Recycling and reusing are awesome, but reducing is the most important R by far. Reusing often ultimately ends up in recycling, and recycling takes energy and materials. Reducing however, gets the problem at the source-- the fish rots from the head, so I say cut off the head. And, hurray, it's not that hard!

One of the top ways to reduce waste is to think about what you're buying. Buy things with less packaging and buy in bulk, bringing your own containers, whenever possible. Places like Whole Foods and Food Co-Ops are very understanding of this. I often use yogurt containers and jars as containers, so I doubly reuse and reduce! Farmer's markets are also a great way to avoid excess packaging (and transport!). Further, farmer's market sellers are often willing to take back used packaging (like egg cartons).

Fast food isn't very good for you to begin with nor is it particularly sustainable, but the huge amount of trash produced by fast food restaurants is yet another reason to avoid them. Get a good sit-down meal, where you eat off of real dishes, or be prepared with your own (way cheaper and healthier) snacks and little meals.

Similarly, I am working on always carrying a mess kit with me. That way, if at a meeting or a picnic, there are only disposable options, I give myself a better one. One of the most important parts of this kit is a travel mug. Because, inevitably, you're going to want some coffee or tea or some such thing-- have a cup ready for it! I've been trying to encourage my behavior by just refusing to get a paper cup. I just won't. The pain from not getting my coffee when I want it is enough to make sure that I'll bring a cup with me.

I also bring my own grocery bags everywhere. I always have at least one in the car. It's not just for groceries-- it's for any store where you might get a bag. Yes, including the mall. If you really don't want to bring your own bag, you can also use one bag for purchases from multiple stores.

Buy less. Buy used. Both of these things reduce waste.

Don't buy a magic doggie bag dispenser thing. Use the plastic bags you're already bringing into your home. It's effectively free and cuts down on a huge amount of waste.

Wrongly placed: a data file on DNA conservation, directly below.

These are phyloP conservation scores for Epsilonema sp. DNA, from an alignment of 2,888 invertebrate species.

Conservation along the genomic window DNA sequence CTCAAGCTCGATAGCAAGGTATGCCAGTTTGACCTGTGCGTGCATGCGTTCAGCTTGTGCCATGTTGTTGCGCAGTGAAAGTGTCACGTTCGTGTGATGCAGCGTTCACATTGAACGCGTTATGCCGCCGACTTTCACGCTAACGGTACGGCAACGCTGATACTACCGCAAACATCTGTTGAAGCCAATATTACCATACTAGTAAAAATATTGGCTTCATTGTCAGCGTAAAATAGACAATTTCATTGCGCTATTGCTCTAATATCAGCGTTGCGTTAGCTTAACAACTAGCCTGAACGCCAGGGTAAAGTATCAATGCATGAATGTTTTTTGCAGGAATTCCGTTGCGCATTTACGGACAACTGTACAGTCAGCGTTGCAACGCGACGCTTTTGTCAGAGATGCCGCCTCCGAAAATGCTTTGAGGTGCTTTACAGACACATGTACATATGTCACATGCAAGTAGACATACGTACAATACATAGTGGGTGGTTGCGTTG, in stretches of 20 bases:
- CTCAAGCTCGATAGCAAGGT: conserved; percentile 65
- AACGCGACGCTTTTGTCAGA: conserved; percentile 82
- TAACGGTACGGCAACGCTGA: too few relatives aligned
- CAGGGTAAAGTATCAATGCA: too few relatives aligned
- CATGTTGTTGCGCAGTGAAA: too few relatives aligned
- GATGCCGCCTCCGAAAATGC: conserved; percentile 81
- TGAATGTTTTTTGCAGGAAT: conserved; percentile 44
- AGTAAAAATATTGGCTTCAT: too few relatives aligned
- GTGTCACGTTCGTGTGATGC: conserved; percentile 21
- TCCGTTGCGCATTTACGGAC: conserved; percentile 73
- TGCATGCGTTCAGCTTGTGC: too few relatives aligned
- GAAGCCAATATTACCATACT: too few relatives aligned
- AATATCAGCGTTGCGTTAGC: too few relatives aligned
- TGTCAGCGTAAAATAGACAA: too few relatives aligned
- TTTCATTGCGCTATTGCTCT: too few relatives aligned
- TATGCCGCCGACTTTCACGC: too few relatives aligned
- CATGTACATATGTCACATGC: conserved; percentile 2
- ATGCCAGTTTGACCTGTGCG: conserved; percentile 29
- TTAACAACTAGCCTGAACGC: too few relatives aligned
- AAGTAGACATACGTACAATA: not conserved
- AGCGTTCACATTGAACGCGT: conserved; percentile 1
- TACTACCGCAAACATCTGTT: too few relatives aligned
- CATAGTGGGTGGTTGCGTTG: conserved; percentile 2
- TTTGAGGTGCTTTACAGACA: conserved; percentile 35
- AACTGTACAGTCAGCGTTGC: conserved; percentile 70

Stop using paper towels. This is something I'll be doing in the next few months. There are a few prongs to accomplishing this goal. First, get some cloths for cleaning in the kitchen and bathroom and such. I've heard good things about Trader Joe's Cleaning Cloths, so I plan to get some of these and try them out. Second, keep some absorbent rags around (old towels or tee shirts perhaps) for big spills. Finally, keep any plastic bags that were just going to be thrown out around to pick up gross stuff. Rags can be washed in the washing machine as usual-- possibly with some extra vinegar or borax to kill any germs.

Similarly, make your own adorable hankies and hankie-holding tub.

Bring your own towel or washcloth to the gym, if they don't already require it. Use that to wipe down machines rather than a disposable tissue.

You need to clean, of course, but how 'bout reusing all your handy cleaning gadgets, especially things like Swiffer mops? As an added bonus, it so darn cute!

Avoid all those little uses of paper. For directions, use a GPS if possible (a great excuse to get a new gadget) otherwise write down short directions on scrap paper. Use scrap paper or cereal boxes to write down grocery lists on rather than buying a special grocery list pad (or at least fully use each piece of paper by re-using it over many weeks). Ditto for little sticky pad notes and memos to yourself.

Buy chop sticks and straws that are re-usable to avoid that constant waste.